Aftmast rigs???

Discussion in 'Sailboats' started by jdardozzi, May 28, 2002.

  1. Alik
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    Alik Senior Member

    This is exactly what we found when using this aft mast rig - impossible to provide forestay tension. Personally I was not in favour of that rig, but if customer takes 'aft mast' as his fetish - we had to design it.
    So to my knowlegde out of 3 catamarans built with aft mast, at least 2 were sold on secondary market as power catamarans, without mast ;)
  2. brian eiland
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    brian eiland Senior Member

    Sharpie,... I think you have ignored the fact that I have three 3 backstays on my rig,....those two lower ones that attach at the hounds, and a MAJOR one that attaches at the masthead. In general the two lower ones handle the inner forestay, while the masthead one handles that genoa forestay.

    My masthead backstay pulls back on the masthead to resist the forestay's forward pull. We can calculate that load that depends on the force in the forestay, my example here a 1260 kg needed. That backstay then passes over an aft jumper strut that redirects its force down to the base structure of the vessel that is supporting the mast. That backstay ALSO becomes the forestay for my mizzen sail.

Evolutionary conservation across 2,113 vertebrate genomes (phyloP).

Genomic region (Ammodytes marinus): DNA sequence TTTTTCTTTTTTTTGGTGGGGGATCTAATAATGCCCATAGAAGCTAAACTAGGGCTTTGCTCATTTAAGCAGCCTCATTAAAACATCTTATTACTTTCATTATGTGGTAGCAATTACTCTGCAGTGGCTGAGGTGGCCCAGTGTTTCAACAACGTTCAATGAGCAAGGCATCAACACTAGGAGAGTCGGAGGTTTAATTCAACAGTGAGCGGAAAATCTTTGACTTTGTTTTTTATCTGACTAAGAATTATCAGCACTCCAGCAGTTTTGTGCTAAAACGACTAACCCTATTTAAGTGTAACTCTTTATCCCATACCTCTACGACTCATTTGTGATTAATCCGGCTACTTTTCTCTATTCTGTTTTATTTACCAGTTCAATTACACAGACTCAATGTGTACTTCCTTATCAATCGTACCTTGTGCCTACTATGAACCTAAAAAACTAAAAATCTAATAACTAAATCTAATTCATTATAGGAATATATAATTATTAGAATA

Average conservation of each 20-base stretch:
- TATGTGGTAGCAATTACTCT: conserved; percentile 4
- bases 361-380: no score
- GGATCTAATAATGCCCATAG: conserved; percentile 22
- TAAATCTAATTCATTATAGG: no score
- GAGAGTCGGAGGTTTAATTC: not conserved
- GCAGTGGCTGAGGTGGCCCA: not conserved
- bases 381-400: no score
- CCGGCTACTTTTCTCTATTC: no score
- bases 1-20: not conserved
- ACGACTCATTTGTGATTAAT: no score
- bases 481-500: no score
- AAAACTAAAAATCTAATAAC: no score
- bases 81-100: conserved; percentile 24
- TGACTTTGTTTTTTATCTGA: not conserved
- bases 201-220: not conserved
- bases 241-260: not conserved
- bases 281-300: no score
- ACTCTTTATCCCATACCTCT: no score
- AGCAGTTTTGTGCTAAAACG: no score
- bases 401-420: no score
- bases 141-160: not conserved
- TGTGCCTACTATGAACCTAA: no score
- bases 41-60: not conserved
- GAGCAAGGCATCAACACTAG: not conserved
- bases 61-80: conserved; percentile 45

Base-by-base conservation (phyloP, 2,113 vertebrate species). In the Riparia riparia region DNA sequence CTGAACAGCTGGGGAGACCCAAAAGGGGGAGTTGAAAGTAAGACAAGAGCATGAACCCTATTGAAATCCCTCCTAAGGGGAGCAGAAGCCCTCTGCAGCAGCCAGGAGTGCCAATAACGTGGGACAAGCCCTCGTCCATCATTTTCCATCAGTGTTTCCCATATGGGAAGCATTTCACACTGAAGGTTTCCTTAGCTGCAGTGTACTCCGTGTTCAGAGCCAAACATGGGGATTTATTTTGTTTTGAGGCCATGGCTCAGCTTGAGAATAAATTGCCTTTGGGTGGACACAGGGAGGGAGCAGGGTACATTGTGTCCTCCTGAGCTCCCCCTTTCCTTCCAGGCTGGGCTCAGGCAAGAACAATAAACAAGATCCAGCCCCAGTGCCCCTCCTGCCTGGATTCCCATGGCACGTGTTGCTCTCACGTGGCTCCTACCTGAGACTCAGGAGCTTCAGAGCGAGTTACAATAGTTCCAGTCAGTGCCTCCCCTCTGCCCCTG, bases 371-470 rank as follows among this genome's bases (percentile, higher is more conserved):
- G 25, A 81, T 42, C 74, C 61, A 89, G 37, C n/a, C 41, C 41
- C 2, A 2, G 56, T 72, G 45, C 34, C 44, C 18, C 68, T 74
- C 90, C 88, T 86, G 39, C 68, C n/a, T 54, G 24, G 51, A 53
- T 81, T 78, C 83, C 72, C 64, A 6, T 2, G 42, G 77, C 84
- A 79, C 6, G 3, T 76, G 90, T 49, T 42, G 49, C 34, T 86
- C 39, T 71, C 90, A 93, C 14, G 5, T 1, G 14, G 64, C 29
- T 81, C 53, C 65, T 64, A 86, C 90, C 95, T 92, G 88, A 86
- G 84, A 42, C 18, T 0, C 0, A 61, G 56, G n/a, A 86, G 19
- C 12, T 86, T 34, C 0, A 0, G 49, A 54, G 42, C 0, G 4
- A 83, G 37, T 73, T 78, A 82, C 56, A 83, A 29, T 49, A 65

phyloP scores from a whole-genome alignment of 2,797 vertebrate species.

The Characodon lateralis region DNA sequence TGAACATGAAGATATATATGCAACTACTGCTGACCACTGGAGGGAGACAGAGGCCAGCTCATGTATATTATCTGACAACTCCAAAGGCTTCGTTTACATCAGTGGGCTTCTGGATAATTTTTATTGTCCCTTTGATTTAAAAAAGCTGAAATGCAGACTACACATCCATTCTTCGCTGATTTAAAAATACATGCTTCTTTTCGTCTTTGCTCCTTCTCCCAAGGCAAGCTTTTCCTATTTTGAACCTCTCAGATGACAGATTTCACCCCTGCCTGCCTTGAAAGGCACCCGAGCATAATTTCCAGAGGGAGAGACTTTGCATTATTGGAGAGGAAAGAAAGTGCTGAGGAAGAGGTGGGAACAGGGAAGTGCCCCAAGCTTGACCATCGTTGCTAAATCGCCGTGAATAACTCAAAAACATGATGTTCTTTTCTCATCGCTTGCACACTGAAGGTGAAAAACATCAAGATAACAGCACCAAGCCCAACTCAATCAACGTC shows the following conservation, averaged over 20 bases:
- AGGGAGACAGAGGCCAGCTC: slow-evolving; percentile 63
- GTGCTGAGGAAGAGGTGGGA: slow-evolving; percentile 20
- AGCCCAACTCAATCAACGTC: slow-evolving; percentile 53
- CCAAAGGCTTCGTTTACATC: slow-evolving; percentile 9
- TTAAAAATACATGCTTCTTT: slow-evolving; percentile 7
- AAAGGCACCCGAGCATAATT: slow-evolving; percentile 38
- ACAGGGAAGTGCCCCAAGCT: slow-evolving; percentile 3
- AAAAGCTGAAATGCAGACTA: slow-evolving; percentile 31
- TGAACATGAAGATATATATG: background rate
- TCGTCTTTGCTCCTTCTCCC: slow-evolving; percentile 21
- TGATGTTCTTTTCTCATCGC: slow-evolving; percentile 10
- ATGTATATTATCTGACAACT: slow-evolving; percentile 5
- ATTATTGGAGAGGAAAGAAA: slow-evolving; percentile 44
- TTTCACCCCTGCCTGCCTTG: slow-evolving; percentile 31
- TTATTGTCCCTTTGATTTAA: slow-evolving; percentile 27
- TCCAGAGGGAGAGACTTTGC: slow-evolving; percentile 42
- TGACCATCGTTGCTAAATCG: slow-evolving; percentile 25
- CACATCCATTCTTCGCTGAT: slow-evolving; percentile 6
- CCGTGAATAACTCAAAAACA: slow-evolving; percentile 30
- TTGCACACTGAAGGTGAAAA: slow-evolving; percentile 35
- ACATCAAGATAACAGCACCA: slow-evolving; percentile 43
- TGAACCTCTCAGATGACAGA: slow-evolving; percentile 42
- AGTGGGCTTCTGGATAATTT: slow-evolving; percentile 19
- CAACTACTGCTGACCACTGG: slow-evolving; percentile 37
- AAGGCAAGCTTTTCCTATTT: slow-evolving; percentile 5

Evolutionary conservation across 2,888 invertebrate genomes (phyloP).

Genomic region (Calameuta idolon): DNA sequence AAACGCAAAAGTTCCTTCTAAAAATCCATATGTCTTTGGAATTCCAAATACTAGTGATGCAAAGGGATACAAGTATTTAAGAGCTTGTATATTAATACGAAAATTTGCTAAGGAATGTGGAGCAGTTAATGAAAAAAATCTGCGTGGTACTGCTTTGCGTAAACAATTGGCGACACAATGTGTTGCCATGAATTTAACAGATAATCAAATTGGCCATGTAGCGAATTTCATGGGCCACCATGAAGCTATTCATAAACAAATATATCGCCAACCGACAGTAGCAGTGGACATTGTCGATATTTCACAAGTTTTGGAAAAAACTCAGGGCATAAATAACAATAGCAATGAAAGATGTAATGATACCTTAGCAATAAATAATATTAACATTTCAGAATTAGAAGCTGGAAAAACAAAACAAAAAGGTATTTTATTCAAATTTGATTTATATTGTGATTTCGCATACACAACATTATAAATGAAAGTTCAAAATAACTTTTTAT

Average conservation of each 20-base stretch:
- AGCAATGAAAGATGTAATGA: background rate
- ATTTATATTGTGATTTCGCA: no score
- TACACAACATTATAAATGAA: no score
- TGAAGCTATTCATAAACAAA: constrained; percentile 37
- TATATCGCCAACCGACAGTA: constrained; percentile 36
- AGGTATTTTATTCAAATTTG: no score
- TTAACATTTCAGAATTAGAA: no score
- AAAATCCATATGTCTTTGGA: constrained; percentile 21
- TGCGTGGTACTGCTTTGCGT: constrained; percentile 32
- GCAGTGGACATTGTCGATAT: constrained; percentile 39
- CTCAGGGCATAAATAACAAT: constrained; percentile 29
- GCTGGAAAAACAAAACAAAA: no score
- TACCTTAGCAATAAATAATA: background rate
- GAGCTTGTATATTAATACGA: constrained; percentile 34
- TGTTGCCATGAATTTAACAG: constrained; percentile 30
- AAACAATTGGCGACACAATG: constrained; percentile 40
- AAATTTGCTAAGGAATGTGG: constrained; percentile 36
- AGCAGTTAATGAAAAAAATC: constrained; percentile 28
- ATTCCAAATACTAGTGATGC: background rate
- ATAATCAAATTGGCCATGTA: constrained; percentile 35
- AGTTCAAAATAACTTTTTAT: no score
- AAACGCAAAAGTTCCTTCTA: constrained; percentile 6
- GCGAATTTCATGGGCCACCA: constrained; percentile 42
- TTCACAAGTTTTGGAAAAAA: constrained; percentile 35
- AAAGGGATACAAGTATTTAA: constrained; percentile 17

[IMPORTANT NOTE] This backstay that originates at the masthead DOES NOT reattach to the base of the mast itself, but rather to a structure of the vessel, …and preferably to the structure that accepts the compression loads of the mast to the vessel.]

    The masthead backstay now bends over the outer tip of an aft jumper strut that I’ve placed at the mast hounds location, and pushes in on the mast tube. Just as with most conventional shroud spreader elements the aft jumper strut is set to bisect the angled turn of this backstay. By vector analysis the backstay exerts two equal forces of 360 kg each push on the aft jumper strut (2 forces, one from the upper portion, and one from the lower portion,...divide 720 by 2).

    Aft Jumper Strut Push Load to Mast.................720kg
    Aft Jumper Compression Load in Mast.............negligible,...none